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Weekly forex data preview: Central banks and GDP



weekly markets analysis

The following article was submitted by Michael Stark, market analyst at Exness.


The most important events this week for forex markets are the meetings of the Fed and the BoE on Wednesday and Thursday. Other key releases include GDP in the USA and various countries in the eurozone.

Last week’s most important scheduled event was the meeting of the ECB. The generally cautious outlook from the Executive Board led to some losses for the euro against most major currencies. Despite this, PMIs from Germany on Friday morning were unexpectedly strong, so the common currency managed to recover somewhat at the end of the week. The pound also had a boost from unusually good service PMI on Friday.

One of the biggest factors behind oil’s slump since last week has been the increasing death toll from the coronavirus in China. The virus has killed at least 80 people so far, with over 400 in critical conditions in hospitals, mostly in the Hubei province. Travel around the country is increasingly restricted, while it appears that markets are concerned about the likely economic impact of the virus.

Cable, four-hour

GBP-USD has generally remained quite strong in January so far compared with the average over the past couple of years. $1.30 seems to be an important area of support on the four-hour chart. Flash PMIs from the UK on Friday morning gave the pound considerable fundamental support. Nevertheless, there remain many questions around plans for after Brexit, particularly whether the government can really negotiate a full trade trade with the EU in just 11 months before the end of the transition period.

Price is currently within the value area between the 100 and 200 SMAs. Generally there hasn’t been much clear direction this month, which makes sense with the confirmed date of Brexit on 31 January at midnight. The meeting of the Bank of England on Thursday at noon GMT is likely to spur the pound one way or the other depending whether the cut to rates materialises. A cut from 0.75% to 0.5% in the bank rate is still the consensus of most analysts. Wednesday evening’s meeting of the Federal Open Market Committee is also likely to bring some volatility for this symbol.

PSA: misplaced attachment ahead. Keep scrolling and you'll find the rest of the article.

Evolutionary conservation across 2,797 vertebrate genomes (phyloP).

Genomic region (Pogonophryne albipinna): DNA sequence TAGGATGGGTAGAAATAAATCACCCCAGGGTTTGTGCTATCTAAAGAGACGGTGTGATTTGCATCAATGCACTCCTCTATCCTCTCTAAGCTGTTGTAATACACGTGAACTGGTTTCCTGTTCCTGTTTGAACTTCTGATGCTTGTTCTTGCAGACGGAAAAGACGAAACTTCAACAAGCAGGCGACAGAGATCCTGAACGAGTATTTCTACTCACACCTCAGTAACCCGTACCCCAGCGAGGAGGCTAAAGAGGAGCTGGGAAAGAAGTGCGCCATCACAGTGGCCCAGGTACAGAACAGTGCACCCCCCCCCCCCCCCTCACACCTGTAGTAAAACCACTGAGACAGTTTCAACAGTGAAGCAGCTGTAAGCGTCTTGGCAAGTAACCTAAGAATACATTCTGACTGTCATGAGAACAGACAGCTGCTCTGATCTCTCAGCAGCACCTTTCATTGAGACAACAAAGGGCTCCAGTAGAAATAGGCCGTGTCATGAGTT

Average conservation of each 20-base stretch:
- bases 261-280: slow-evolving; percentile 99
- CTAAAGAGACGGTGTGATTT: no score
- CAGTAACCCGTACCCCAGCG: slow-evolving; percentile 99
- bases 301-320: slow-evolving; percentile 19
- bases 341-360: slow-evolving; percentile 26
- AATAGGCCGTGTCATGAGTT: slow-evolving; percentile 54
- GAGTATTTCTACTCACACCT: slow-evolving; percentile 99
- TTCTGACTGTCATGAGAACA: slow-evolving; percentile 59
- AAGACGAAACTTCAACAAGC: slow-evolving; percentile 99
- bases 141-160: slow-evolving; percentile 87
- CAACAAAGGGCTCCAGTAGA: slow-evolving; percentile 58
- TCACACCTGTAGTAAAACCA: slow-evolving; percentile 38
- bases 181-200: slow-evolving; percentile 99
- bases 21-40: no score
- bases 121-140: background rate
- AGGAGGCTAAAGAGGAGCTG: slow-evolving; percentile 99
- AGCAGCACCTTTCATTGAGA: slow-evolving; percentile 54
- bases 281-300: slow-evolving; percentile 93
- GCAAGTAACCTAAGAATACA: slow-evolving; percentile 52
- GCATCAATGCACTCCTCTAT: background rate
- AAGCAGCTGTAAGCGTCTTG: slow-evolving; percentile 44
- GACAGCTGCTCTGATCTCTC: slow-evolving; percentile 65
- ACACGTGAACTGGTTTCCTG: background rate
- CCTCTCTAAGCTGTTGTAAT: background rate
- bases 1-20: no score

Key data points

  • Tuesday 28 January, 13.30 GMT: American durable goods orders (December) – consensus 0.4%, previous -2%
  • Wednesday 29 January, 19.00 GMT: meeting of the Federal Open Market Committee
  • Thursday 30 January, 12.00 GMT: meeting of the Bank of England
  • Thursday 30 January, 13.30 GMT: American quarterly GDP growth (Q4, advance) – consensus 2.1%, previous 2.1%
  • Friday 31 January, 0.01 GMT: British Gfk Consumer Confidence (January) – consensus -9, previous -11

Euro-dollar, four-hour

The euro appears to have resumed its downtrend against the dollar in the aftermath of Thursday’s meeting of the European Central Bank. Despite good data last week from Germany, the eurozone’s largest economy, EUR-USD focused on the ECB’s caution. So far this week, the data from Germany has been less impressive. Ifo Business Climate for January this morning GMT was somewhat disappointing at 95.9, slightly lower than the previous release and more than a whole point lower than the consensus.